Pipe Dreams

After

“Wait – how far?!“, or
“Solo? Are you serious?”, and
“So when do you leave?”,

The most common question I get asked is

“Are you ready?”

And I don’t really have an answer.
Ready is relative, I believe.

Do I have a tent? A backpack? Yes.
Sleeping bag? Yep, and I even chose my own custom colours (purple and black on the outside and yellow inside – apparently it’s a good idea to have a bright colour on one side, as it can be useful if I need to flag down someone in an emergency!).
Shoes? Of course, but I reckon I’ll go through a few pairs along the way.
Enough savings? Well… Here’s to July’s tax return (and all my lovers at www.patreon.com/beingjoyous).

I’ve got basically all of my ‘stuff’ for the hike sorted.

But am I ready to pack up my caravan and say goodbye to my housemates and friends up here? To hug my parents farewell, again? To sell Betty the motorcycle?* To live in a tent and eat porridge and tortillas for half a year? Am I mentally and emotionally ready to walk into the desert, the mountains, the woods, and say goodbye to society? To spend days at a time without speaking to another person? To rely solely on my legs, my feet, my wits and my faith to carry me 4,300km?
I can’t answer “Yes” with full confidence.

I leave Lennox in three weeks.

It’s starting to get a whole lot more real, but I am also living in a semi-dream state, and this does not eel like reality. I’m in a weird limbo here, and I’m feeling a bit homesick before I’ve even left.

Yesterday, I found myself down a train of thought that began with, “What the heck am I doing?!”.

People plan and prepare for this for years. A quick google search brings up an endless list of blogs and stories and Reddit threads of countless others who have been training, and getting ready physically, mentally, practically, years in advance. There are books and podcasts and forums and it’s all more than a little overwhelming.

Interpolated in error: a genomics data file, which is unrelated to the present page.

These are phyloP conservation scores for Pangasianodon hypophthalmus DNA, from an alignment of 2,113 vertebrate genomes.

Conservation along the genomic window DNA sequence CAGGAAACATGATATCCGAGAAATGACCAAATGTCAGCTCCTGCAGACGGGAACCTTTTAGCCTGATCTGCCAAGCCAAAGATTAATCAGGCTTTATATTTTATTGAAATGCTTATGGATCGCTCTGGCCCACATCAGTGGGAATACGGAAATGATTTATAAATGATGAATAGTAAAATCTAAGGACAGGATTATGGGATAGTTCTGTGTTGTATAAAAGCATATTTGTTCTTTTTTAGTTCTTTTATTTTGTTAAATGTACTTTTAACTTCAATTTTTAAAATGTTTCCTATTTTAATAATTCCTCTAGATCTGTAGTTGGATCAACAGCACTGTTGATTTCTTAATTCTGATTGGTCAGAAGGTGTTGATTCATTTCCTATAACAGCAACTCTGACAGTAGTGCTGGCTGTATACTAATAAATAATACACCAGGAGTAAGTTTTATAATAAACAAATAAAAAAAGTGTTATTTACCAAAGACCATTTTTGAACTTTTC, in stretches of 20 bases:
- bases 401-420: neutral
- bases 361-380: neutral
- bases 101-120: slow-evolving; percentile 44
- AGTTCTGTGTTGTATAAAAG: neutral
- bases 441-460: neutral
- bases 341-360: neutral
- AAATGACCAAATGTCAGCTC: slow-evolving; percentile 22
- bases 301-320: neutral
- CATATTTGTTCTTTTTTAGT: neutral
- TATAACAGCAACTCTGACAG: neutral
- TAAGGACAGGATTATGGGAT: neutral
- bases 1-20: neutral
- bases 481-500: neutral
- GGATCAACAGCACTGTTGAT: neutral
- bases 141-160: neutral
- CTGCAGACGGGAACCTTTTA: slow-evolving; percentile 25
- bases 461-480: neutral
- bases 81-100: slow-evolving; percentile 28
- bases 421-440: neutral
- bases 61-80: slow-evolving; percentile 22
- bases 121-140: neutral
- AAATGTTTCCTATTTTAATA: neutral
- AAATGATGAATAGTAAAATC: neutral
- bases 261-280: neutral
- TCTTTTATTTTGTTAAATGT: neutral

I’m going about this hike a little differently to most.

Originally, it was a very distant pipe dream; a far-off thought that it could be cool to do that walk one day.
It slowly became more of a bucket-list idea – something that I would actually maybe possibly attempt at some point. Maybe.
Then last year, it really started to come closer to home: “Why not?”. I wasn’t tied down to a house, or a family of my own, or a career, or study. I’m not quiet about how much I love my job at the pub, but I can always come back if I leave (I hope!).

And so I gave my notice at work, I bought that tent and organised tickets and a permit and now it’s actually happening.

Maybe I am crazy.

I don’t know anything about snow hiking. I’ve spent one practise night in my tent so far, and had to take pain killers the next day for how sore my back was! I’ve got the walking part pretty down pat, but keeping it up for 30+ kilometres a day, for six months, carrying my life on my back? You can’t train enough for that. And by myself too. At least I know how to use a compass… Granted, I still need to buy one.

The problem with being adventurous and jumping off the deep end is that I really have no idea what exactly I’m jumping into. It’s becoming a bit more scary as my flight looms closer. Even travel insurance – I need to get one that includes death cover, just in case. How’s that for some peace of mind?

I’ll be fine – I always am. I’ve got a brilliant support network and a fairly good head on my shoulders.

It can’t end badly.

And if God has never let me down so far, it’d be pretty unlucky if He were to start now.

Just feeling the feels as my big dreams become realer.

img_2803

Solly joined me for a training walk – but he missed most of the view, falling asleep pretty quickly. Can’t say I minded though. I’m soaking up precious moments like this and having his little head resting on my chest was absolutely up there.

 

*Okay, I am kinda definitely ready to sell Betty. Motorcycles are sexy, but they are not convenient!
No one warns you that you can’t just jump in the car and cruise to the beach – you’ve got to put on jeans, boots, leather jacket, gloves, and a backpack for the towel and hat and water bottle you want with you. And then putting all that gear on after having a swim in the salty ocean? Don’t forget about sand. It’s just not fun.
You can’t escape rain.
You have to add extra time wherever you’re going, to get all that gear on and off.
Betty was a fun chapter and I don’t regret the decision, but next time I will keep a car as well!

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